• Caeruleas Ticinus aquas et stagna uadoso
    perspicuus seruat turbari nescia fundo
    ac nitidum uiridi lente trahit amne liquorem.
    uix credas labi: ripis tam mitis opacis
    argutos inter uolucrum certamine cantus
    somniferam ducit lucenti gurgite lympham.
    • That crystal river keeps its pools of blue water free from all stain above its shallow bed, and slowly draws along its fair stream of greenish hue. One would scarce believe it was moving; so softly along its shady banks, while the birds sing sweet in rivalry, it leads along in a shining flood its waters that tempt to sleep.
      • Book IV, lines 82–87
  • Explorant adversa viros, perque aspera duro
    nititur ad laudem virtus interrita clivo.
    • Manhood is tested by trial, and valour climbs unterrified the rocky path and difficult ascent that leads to glory.
      • Book IV, lines 603–604
  • Pelle moras! Brevis est magni Fortuna favoris.
    • Make haste! The flood-tide of Fortune soon ebbs.
      • Book IV, line 732
  • Bellandum est astu; leuior laus in duce dextrae.
    • War calls for strategy: valour is less praiseworthy in a commander.
      • Book V, line 100
  • Deforme sub armis
    vana superstitio est: dea sola in pectore Virtus
    bellantum viget.
    • Groundless superstition ill becomes an army; Valour is the only deity that rules in the warrior's breast.
      • Book V, lines 125–127
  • ...ceu tigride cerva
    Hyrcana cum pressa tremit, vel territa pennas
    colligit accipitrem cernens in nube columba,
    aut dumis subit, albenti si sensit in aethra
    librantem nisus aquilam, lepus.
    • Like a trembling hind pursued by a Hyrcanian tigress, or like a pigeon that checks her flight when she sees a hawk in the sky, or like a hare that dives into the thicket at sight of the eagle hovering with outstretched wings in the cloudless sky.
      • Book V, lines 280–284
  • Quantis armati caelum petiere Gigantes
    anguibus, aut quantus Lernae lassavit in undis
    Amphitryoniaden serpens, qualisque comantis
    auro servauit ramos Junonius anguis.
    • Huge as the snakes that armed the Giants when they stormed heaven, or as the hydra that wearied Hercules by the waters of Lerna, or as Juno's snake that guarded the boughs with golden foliage.
      • Book VI, lines 181–184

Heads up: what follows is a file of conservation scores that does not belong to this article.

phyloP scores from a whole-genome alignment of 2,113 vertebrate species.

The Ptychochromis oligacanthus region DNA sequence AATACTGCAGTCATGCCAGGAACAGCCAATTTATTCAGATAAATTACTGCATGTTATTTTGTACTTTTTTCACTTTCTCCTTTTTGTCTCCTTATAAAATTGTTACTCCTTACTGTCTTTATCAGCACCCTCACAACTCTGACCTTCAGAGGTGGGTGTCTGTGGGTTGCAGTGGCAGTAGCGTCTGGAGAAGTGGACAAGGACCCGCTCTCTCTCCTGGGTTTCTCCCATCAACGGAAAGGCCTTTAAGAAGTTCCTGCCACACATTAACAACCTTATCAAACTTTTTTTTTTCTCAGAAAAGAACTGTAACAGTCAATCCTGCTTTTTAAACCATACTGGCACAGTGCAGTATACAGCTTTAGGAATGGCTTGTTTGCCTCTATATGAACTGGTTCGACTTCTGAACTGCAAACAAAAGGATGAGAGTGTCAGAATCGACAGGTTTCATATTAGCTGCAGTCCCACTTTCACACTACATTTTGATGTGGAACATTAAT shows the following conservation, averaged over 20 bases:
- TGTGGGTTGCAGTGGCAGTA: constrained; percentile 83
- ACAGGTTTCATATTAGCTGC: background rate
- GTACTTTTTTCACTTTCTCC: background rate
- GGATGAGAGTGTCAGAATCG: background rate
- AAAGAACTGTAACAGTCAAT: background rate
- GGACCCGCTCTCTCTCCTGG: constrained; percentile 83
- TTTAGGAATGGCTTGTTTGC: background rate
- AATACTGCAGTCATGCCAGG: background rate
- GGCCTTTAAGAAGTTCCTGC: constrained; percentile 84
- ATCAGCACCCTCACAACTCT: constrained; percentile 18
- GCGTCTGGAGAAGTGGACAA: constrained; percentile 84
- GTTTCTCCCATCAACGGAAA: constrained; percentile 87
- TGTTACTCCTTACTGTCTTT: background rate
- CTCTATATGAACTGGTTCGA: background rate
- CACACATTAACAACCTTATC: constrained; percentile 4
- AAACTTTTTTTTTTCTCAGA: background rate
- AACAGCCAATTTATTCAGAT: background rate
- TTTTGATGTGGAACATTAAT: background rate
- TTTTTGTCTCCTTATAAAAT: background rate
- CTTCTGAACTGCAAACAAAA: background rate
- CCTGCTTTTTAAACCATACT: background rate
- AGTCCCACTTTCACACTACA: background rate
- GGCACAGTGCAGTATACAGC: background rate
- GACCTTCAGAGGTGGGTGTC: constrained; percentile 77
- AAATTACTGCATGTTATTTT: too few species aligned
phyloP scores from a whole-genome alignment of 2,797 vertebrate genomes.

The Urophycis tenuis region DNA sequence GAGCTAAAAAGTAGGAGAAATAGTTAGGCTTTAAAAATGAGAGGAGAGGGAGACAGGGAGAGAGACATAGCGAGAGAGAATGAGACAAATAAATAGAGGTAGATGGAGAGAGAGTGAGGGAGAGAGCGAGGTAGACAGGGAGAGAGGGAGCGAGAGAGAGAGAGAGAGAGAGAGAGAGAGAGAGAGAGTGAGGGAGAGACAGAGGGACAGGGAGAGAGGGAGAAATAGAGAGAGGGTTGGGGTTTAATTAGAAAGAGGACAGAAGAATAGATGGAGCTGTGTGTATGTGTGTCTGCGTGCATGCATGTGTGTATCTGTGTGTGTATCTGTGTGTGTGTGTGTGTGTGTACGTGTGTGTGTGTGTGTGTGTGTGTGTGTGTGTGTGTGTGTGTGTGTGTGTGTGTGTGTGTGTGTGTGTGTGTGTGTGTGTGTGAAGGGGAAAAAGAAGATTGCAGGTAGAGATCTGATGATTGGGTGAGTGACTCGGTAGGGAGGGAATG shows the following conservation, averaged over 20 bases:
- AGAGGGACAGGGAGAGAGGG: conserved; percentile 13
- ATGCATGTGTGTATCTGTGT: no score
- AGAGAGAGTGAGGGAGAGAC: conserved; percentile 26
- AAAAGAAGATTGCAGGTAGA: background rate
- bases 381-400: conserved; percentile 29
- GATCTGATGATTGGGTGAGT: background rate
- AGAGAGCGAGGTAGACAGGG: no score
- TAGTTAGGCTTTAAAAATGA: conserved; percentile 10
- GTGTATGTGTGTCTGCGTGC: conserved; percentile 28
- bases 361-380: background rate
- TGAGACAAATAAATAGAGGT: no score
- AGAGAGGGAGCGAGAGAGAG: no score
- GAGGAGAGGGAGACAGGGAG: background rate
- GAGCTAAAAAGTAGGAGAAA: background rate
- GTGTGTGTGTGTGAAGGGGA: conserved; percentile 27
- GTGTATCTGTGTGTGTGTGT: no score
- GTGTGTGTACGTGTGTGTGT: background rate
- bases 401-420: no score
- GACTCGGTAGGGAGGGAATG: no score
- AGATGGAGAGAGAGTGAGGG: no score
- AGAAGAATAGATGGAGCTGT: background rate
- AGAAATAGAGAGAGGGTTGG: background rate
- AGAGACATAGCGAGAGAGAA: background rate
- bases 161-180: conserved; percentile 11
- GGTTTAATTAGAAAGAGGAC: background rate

• Haud secus ac stabulis procurans otia pastor
    in foveam parco tectam velamine frondis
    ducit nocte lupos positae balatibus agnae.
    • Even so a shepherd, seeking safety for his flock, lures the wolves at night by the bleating of a tethered lamb into the pitfall masked by a slender covering of leafage.
      • Book VI, lines 329–331
  • Rarae fumant felicibus arae.
    • Altars seldom smoke in prosperous times.
      • Book VII, line 89
  • Aegris
    nil mouisse salus rebus.
    • Inaction is safety in peril.
      • Book VII, lines 395–396
  • Non umquam spem ponit amor.
    • Love never abandons hope.
      • Book VIII, line 85
  • Mantua, Musarum domus atque ad sidera cantu
    evecta Aonio et Smyrnaeis aemula plectris.
    • Mantua, the home of the Muses, raised to the skies by immortal verse, and a match for the lyre of Homer.
      • Book VIII, lines 593–594
  • Congesto laevae quodcumque avellitur auro
    metitur Latias victrix Carthago ruinas.
    • Victorious Carthage measures the downfall of Rome by all the heap of gold that was torn from the left hands of the slain.
      • Book VIII, lines 675–676
      • Note: This refers to the mass of rings Hannibal plundered from the Roman knights slain in the Battle of Cannae.
  • Stat nulla diu mortalibus usquam,
    Fortuna titubante, fides.
    • Nowhere do men remain loyal for long when Fortune proves unstable.
      • Book XI, lines 3–4
  • At patulo surgens iam dudum ex aequore late
    nauticus implebat resonantia litora clamor,
    et simul adductis percussa ad pectora tonsis
    centeno fractus spumabat verbere pontus.
    • Then the shouting of the sailors, which had long been rising from the open sea, filled all the shore with its sound; and, when the rowers all together brought the oars back sharply to their breasts, the sea foamed under the stroke of a hundred blades.
      • Book XI, lines 487–490
  • Pax optima rerum
    quas homini novisse datum est, pax una triumphis
    innumeris potior, pax custodire salutem
    et civis aequare potens revocetur in arcis
    tandem Sidonias, et fama fugetur ab urbe
    perfidiae, Phoenissa, tua.
    • Peace is the best thing that man may know; peace alone is better than a thousand triumphs; peace has power to guard our lives and secure equality among fellow-citizens. Let us then after so long recall peace to the city of Carthage, and banish the reproach of treachery from Dido's city.
      • Book XI, lines 592–597
So, when a pebble breaks the surface of a motionless pool, in its first movements it forms tiny rings; and next, while the water glints and shimmers under the growing force, it swells the number of the circles over the rounding pond, until at last one extended circle reaches with wide-spreading compass from bank to bank.